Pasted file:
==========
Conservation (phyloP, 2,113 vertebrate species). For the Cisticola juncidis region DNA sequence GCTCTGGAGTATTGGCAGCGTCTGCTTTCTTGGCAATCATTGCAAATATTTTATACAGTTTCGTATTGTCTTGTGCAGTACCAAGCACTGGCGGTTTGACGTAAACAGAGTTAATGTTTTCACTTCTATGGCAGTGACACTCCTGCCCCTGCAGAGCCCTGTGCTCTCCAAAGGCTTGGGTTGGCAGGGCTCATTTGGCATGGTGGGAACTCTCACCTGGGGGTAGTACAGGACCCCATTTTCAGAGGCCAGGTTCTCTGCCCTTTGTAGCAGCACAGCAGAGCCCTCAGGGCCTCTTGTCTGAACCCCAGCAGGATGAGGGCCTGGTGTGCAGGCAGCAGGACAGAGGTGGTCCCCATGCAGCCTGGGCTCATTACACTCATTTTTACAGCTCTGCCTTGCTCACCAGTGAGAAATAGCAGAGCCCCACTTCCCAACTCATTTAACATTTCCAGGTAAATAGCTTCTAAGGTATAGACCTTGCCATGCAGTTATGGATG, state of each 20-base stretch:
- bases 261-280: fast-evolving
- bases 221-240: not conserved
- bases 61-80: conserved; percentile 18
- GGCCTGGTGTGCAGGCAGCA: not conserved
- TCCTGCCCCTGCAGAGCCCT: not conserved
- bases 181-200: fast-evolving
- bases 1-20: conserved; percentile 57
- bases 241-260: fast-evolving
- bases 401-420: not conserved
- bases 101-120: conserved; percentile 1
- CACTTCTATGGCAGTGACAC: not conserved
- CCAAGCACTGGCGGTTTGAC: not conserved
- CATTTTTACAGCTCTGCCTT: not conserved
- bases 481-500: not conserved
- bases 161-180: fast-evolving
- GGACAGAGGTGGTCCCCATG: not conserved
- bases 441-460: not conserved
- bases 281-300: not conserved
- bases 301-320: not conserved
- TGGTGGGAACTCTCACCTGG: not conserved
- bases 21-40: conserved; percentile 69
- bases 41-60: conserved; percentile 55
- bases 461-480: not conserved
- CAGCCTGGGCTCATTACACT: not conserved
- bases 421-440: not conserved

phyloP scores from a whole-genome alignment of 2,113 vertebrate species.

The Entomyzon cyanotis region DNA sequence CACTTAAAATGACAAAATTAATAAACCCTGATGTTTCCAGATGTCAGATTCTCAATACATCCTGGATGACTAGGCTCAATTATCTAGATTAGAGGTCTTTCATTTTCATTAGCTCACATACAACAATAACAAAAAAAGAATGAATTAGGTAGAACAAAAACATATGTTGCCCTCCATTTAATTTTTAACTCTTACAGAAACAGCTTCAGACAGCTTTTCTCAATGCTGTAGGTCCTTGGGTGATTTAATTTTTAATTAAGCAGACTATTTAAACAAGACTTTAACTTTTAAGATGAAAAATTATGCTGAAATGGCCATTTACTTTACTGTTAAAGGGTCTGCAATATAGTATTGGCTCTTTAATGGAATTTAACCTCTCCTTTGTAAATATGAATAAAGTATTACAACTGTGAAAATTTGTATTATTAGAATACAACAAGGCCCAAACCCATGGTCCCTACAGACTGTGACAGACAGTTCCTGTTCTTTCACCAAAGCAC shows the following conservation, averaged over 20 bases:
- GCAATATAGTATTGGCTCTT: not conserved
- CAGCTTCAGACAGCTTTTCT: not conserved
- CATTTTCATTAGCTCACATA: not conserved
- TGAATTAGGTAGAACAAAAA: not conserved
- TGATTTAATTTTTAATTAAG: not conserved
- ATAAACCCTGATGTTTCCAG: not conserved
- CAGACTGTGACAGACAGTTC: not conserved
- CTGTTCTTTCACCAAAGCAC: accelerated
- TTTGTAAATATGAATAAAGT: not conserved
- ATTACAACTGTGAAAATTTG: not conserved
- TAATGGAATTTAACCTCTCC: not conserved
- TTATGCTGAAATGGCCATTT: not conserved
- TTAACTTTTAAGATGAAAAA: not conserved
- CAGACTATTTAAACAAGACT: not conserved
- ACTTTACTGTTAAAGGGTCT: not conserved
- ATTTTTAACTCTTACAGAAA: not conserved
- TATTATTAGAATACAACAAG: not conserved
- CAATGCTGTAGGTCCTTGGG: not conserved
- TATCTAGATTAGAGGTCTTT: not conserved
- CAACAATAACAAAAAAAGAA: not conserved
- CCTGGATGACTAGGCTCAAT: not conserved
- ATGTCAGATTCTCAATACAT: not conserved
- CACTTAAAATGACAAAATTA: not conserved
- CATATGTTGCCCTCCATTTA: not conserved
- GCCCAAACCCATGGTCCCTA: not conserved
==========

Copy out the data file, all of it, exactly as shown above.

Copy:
Conservation (phyloP, 2,113 vertebrate species). For the Cisticola juncidis region DNA sequence GCTCTGGAGTATTGGCAGCGTCTGCTTTCTTGGCAATCATTGCAAATATTTTATACAGTTTCGTATTGTCTTGTGCAGTACCAAGCACTGGCGGTTTGACGTAAACAGAGTTAATGTTTTCACTTCTATGGCAGTGACACTCCTGCCCCTGCAGAGCCCTGTGCTCTCCAAAGGCTTGGGTTGGCAGGGCTCATTTGGCATGGTGGGAACTCTCACCTGGGGGTAGTACAGGACCCCATTTTCAGAGGCCAGGTTCTCTGCCCTTTGTAGCAGCACAGCAGAGCCCTCAGGGCCTCTTGTCTGAACCCCAGCAGGATGAGGGCCTGGTGTGCAGGCAGCAGGACAGAGGTGGTCCCCATGCAGCCTGGGCTCATTACACTCATTTTTACAGCTCTGCCTTGCTCACCAGTGAGAAATAGCAGAGCCCCACTTCCCAACTCATTTAACATTTCCAGGTAAATAGCTTCTAAGGTATAGACCTTGCCATGCAGTTATGGATG, state of each 20-base stretch:
- bases 261-280: fast-evolving
- bases 221-240: not conserved
- bases 61-80: conserved; percentile 18
- GGCCTGGTGTGCAGGCAGCA: not conserved
- TCCTGCCCCTGCAGAGCCCT: not conserved
- bases 181-200: fast-evolving
- bases 1-20: conserved; percentile 57
- bases 241-260: fast-evolving
- bases 401-420: not conserved
- bases 101-120: conserved; percentile 1
- CACTTCTATGGCAGTGACAC: not conserved
- CCAAGCACTGGCGGTTTGAC: not conserved
- CATTTTTACAGCTCTGCCTT: not conserved
- bases 481-500: not conserved
- bases 161-180: fast-evolving
- GGACAGAGGTGGTCCCCATG: not conserved
- bases 441-460: not conserved
- bases 281-300: not conserved
- bases 301-320: not conserved
- TGGTGGGAACTCTCACCTGG: not conserved
- bases 21-40: conserved; percentile 69
- bases 41-60: conserved; percentile 55
- bases 461-480: not conserved
- CAGCCTGGGCTCATTACACT: not conserved
- bases 421-440: not conserved

phyloP scores from a whole-genome alignment of 2,113 vertebrate species.

The Entomyzon cyanotis region DNA sequence CACTTAAAATGACAAAATTAATAAACCCTGATGTTTCCAGATGTCAGATTCTCAATACATCCTGGATGACTAGGCTCAATTATCTAGATTAGAGGTCTTTCATTTTCATTAGCTCACATACAACAATAACAAAAAAAGAATGAATTAGGTAGAACAAAAACATATGTTGCCCTCCATTTAATTTTTAACTCTTACAGAAACAGCTTCAGACAGCTTTTCTCAATGCTGTAGGTCCTTGGGTGATTTAATTTTTAATTAAGCAGACTATTTAAACAAGACTTTAACTTTTAAGATGAAAAATTATGCTGAAATGGCCATTTACTTTACTGTTAAAGGGTCTGCAATATAGTATTGGCTCTTTAATGGAATTTAACCTCTCCTTTGTAAATATGAATAAAGTATTACAACTGTGAAAATTTGTATTATTAGAATACAACAAGGCCCAAACCCATGGTCCCTACAGACTGTGACAGACAGTTCCTGTTCTTTCACCAAAGCAC shows the following conservation, averaged over 20 bases:
- GCAATATAGTATTGGCTCTT: not conserved
- CAGCTTCAGACAGCTTTTCT: not conserved
- CATTTTCATTAGCTCACATA: not conserved
- TGAATTAGGTAGAACAAAAA: not conserved
- TGATTTAATTTTTAATTAAG: not conserved
- ATAAACCCTGATGTTTCCAG: not conserved
- CAGACTGTGACAGACAGTTC: not conserved
- CTGTTCTTTCACCAAAGCAC: accelerated
- TTTGTAAATATGAATAAAGT: not conserved
- ATTACAACTGTGAAAATTTG: not conserved
- TAATGGAATTTAACCTCTCC: not conserved
- TTATGCTGAAATGGCCATTT: not conserved
- TTAACTTTTAAGATGAAAAA: not conserved
- CAGACTATTTAAACAAGACT: not conserved
- ACTTTACTGTTAAAGGGTCT: not conserved
- ATTTTTAACTCTTACAGAAA: not conserved
- TATTATTAGAATACAACAAG: not conserved
- CAATGCTGTAGGTCCTTGGG: not conserved
- TATCTAGATTAGAGGTCTTT: not conserved
- CAACAATAACAAAAAAAGAA: not conserved
- CCTGGATGACTAGGCTCAAT: not conserved
- ATGTCAGATTCTCAATACAT: not conserved
- CACTTAAAATGACAAAATTA: not conserved
- CATATGTTGCCCTCCATTTA: not conserved
- GCCCAAACCCATGGTCCCTA: not conserved